Now that the United States Citizenship and Immigration Services has forced me to face the reality that I am not, and never will be, royalty, when I find myself having an “I can’t believe this is my life! Where is my fairytale?” kind of moment, I hear this tiny voice in my head saying, “Okay, you aren’t married to the long-lost prince of the Czech Republic, but you are the daughter of the King, which makes you a princess.” The problem is that “daughter of the King” princesses often don’t live very princessy lives. As I recently heard someone say, just look at the life that God gave His son’s mother and you will see that having servants and luxuries are usually not part of the “daughter of the King” deal. In fact, the woman who was “highly favored” (Luke 1:28) by God didn’t have maids, cooks or a nanny waiting in the shadows to meet her every need. As far as we know, she had the responsibility of changing her sons diaper cloths and washing them, too. Presumably, she woke in the middle of the night to nurse her wailing son and I can’t imagine that Joseph could have been much help on that front since they lived in the pre-breast pump era. In addition to all of this, Mary probably got to do all of the other daily tasks that common women did in ancient Isreal. Maybe she carried water from a distant well. She probably had to cook all of the family’s food over not very convenient fires or in primative ovens. Perhaps she even had to make her family’s clothes. Of course, Mary’s unprincessly life would become even more difficult when her Son was rejected by the people of His town and later brutally crucified. Mary’s life was very real, it was relatable, but it was by no means a fairytale!

And then there’s His Son. It would make sense for Jesus to get to live the life of a prince, but no! God had him enter the world at a time that was inconvenient for His parents – He was the long-awaited Messiah but not their long-awaited baby. As an infant, He was a refugee who fled from a king who wanted Him dead. He was rejected by many, lived the life of a wanderer, and even faced a mob that wanted to stone Him. Sure, He had some good friends, but all of them abandoned Him in His time of greatest suffering and one of them handed Him over to be killed. He was wrongfully accused, brutally beaten, mocked, and crucified. Then, He was hastily buried in a borrowed tomb.

The lives of God’s princes and princesses tell me something about God: the things that He deems important about our lives are different from the things that the world thinks are important. This shouldn’t be a surprise to us since Matthew 6:19-20 says, ” Do not store up for yourselves treasures on earth, where moths and vermin destroy, and where theives break in and steal. But store up for yourselves treasures in heaven, where moths and vermin do not destroy, and where theives do not break in and steal.” The uncomfortable truth is that God cares about our lives and He cares about our pain, but, ultimately, He cares most about the salvation of His creation and He is willing to make whatever sacrifices are necessary to bring it about. As a result, He is much more focused on building our love for Him, our love for those around us, our patience, our gratitude, our faithfulness, our trust, and the countless other ways He wants to shape our souls than He is about showering us with earthly comforts.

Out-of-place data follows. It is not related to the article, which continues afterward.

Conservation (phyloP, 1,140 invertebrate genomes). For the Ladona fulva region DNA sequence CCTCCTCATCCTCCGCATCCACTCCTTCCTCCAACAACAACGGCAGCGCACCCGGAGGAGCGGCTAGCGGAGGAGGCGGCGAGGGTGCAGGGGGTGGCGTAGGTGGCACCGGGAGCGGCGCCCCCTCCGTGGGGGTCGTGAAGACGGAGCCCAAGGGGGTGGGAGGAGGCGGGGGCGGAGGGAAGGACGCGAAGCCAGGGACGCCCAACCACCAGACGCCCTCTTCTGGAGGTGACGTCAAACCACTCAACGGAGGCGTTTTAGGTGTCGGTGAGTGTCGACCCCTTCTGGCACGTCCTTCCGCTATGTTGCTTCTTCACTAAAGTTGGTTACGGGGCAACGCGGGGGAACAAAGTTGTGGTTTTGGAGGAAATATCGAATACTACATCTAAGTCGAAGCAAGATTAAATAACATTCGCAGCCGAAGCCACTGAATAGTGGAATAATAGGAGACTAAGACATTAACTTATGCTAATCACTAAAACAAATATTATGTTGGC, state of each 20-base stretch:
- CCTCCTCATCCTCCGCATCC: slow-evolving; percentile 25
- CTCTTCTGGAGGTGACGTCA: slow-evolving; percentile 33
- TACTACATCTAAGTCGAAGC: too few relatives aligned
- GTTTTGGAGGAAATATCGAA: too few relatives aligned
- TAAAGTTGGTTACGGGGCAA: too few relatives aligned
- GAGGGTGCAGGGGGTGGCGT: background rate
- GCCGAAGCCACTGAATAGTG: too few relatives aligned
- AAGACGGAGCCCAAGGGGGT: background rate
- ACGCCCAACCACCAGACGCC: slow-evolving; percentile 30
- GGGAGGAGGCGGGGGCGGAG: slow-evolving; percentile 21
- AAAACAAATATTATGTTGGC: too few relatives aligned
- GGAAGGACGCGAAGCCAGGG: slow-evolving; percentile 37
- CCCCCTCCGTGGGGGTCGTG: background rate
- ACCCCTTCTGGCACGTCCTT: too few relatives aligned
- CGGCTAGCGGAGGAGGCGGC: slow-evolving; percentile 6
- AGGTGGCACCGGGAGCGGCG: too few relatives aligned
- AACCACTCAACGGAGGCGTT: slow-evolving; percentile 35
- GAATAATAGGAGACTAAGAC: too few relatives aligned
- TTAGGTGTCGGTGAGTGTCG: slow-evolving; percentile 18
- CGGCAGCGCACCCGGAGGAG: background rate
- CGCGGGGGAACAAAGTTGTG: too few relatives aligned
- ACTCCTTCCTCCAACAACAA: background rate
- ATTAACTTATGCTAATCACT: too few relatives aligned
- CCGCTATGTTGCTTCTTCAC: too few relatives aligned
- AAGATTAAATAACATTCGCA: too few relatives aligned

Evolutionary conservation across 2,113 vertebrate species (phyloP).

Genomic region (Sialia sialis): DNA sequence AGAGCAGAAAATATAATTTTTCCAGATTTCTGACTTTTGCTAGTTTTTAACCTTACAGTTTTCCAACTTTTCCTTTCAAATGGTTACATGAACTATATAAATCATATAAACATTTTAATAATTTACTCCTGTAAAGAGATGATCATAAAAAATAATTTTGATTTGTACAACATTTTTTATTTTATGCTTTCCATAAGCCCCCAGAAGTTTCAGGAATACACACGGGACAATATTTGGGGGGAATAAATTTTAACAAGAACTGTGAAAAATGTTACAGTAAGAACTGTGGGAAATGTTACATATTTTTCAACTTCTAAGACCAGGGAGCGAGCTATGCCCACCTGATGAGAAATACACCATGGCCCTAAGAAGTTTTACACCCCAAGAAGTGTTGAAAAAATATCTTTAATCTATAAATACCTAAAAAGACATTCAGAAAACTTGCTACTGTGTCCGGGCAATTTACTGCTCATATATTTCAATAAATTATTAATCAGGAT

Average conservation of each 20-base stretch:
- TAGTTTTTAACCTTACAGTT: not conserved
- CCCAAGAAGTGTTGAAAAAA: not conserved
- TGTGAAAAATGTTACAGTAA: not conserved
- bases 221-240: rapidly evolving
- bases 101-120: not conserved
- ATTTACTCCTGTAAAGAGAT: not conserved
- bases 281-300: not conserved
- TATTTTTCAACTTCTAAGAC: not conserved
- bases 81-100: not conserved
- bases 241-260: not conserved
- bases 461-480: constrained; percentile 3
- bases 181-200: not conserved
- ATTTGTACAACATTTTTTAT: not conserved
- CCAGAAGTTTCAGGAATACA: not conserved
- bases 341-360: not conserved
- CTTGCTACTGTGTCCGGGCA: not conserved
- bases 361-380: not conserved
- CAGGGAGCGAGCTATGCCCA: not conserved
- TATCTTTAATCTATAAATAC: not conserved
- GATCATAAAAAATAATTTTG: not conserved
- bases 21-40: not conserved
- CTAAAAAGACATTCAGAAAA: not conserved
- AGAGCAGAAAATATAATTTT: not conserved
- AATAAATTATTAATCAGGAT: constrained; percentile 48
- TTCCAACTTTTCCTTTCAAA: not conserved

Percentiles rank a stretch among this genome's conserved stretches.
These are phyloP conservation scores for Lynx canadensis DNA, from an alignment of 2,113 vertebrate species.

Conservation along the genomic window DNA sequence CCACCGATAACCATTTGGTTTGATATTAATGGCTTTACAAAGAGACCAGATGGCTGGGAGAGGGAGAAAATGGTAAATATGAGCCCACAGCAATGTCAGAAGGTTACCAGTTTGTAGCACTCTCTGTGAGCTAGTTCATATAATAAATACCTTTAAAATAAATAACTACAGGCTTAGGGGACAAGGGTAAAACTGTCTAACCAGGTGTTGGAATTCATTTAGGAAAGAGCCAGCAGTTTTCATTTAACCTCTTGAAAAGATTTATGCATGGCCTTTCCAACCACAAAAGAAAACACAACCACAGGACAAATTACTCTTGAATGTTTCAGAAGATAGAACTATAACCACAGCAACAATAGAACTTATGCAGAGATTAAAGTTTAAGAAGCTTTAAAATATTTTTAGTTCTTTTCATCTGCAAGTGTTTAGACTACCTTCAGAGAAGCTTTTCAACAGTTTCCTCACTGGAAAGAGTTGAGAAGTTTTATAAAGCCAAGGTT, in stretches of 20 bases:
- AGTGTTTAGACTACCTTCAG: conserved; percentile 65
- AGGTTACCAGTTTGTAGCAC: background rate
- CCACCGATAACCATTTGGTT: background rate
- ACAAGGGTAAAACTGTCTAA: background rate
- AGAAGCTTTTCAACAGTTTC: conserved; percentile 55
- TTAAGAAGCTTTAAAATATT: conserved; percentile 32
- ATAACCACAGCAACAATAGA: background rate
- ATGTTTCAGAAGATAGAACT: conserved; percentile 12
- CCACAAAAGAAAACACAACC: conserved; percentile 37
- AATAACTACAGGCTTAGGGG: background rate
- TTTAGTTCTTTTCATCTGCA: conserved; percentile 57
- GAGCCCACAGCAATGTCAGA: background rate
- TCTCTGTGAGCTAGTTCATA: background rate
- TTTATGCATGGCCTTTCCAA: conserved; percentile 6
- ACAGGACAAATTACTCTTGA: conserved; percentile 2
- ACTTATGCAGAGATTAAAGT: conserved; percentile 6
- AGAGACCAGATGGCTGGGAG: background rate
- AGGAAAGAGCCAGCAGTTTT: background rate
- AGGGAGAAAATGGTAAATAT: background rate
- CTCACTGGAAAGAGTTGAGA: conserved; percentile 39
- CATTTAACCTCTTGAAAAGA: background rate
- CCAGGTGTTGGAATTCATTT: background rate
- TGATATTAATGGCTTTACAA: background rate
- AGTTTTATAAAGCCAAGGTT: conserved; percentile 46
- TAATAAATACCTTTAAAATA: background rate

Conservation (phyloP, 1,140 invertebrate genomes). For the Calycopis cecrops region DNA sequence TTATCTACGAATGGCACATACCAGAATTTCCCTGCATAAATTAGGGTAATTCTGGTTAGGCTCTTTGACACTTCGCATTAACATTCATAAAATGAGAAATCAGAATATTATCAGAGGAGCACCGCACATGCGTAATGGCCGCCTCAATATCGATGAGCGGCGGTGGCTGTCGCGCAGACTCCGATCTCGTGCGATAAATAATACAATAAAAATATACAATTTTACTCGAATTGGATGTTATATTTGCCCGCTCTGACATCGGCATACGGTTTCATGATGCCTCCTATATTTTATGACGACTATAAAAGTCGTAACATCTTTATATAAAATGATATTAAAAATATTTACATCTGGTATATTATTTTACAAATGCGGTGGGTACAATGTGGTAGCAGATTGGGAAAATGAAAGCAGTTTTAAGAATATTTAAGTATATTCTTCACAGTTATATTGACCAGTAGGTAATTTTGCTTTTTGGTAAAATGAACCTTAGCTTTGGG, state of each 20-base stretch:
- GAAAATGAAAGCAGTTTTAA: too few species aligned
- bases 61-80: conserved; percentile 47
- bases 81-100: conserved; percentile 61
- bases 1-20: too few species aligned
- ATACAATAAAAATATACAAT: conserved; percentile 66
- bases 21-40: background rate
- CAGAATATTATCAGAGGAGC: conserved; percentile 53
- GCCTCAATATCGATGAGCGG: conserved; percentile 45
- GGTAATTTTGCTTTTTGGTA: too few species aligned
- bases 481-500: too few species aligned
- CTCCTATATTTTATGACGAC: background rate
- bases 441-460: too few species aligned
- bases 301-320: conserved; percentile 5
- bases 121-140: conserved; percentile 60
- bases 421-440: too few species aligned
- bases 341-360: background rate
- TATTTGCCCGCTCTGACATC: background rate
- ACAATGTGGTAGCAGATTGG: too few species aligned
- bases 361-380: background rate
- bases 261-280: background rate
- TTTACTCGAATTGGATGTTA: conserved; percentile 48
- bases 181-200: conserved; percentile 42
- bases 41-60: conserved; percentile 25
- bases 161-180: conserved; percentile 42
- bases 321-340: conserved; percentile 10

That might mean that, in order for Cinderella to grow the servant heart that she was made to have, He asks her to spend the rest of her life sweeping ashes and she will never sit on a throne; however, if she lives her simple life well, the Creator of the universe will be pleased and the world will be a better place. It could mean that there is some working man outside of the Beast’s castle that He wants Belle to fall in love with instead of the Beast and, as a result, she will never be the mistress of a castle; however, if she learns to be grateful for the things she does have in her life, she will discover true happiness and satisfaction. Or it might mean that Prince Eric never falls for Ariel and that she has to live a life that is very different from the one she had dreamed of; however, she will eventually find that God loves and cherishes her far more than a voice obsessed prince ever could. Whatever the case may be, God is intimately aware of the details of His princesses’ lives. Often, those lives aren’t very princessy, but He is in the business of using them for amazing good and embracing His plans can bringing us more abiding joy than our worldly dreams of “happily ever after” could.

So on those days when the vacuum backfires and spits dust all over your newly cleaned kitchen, or those nights when you never get past “barely asleep” before being woken by a sick child, or during those times when the one horror that you couldn’t bear to imagine actually happens, remember that you are still the deeply beloved child of the King and His plans for your life are exactly right.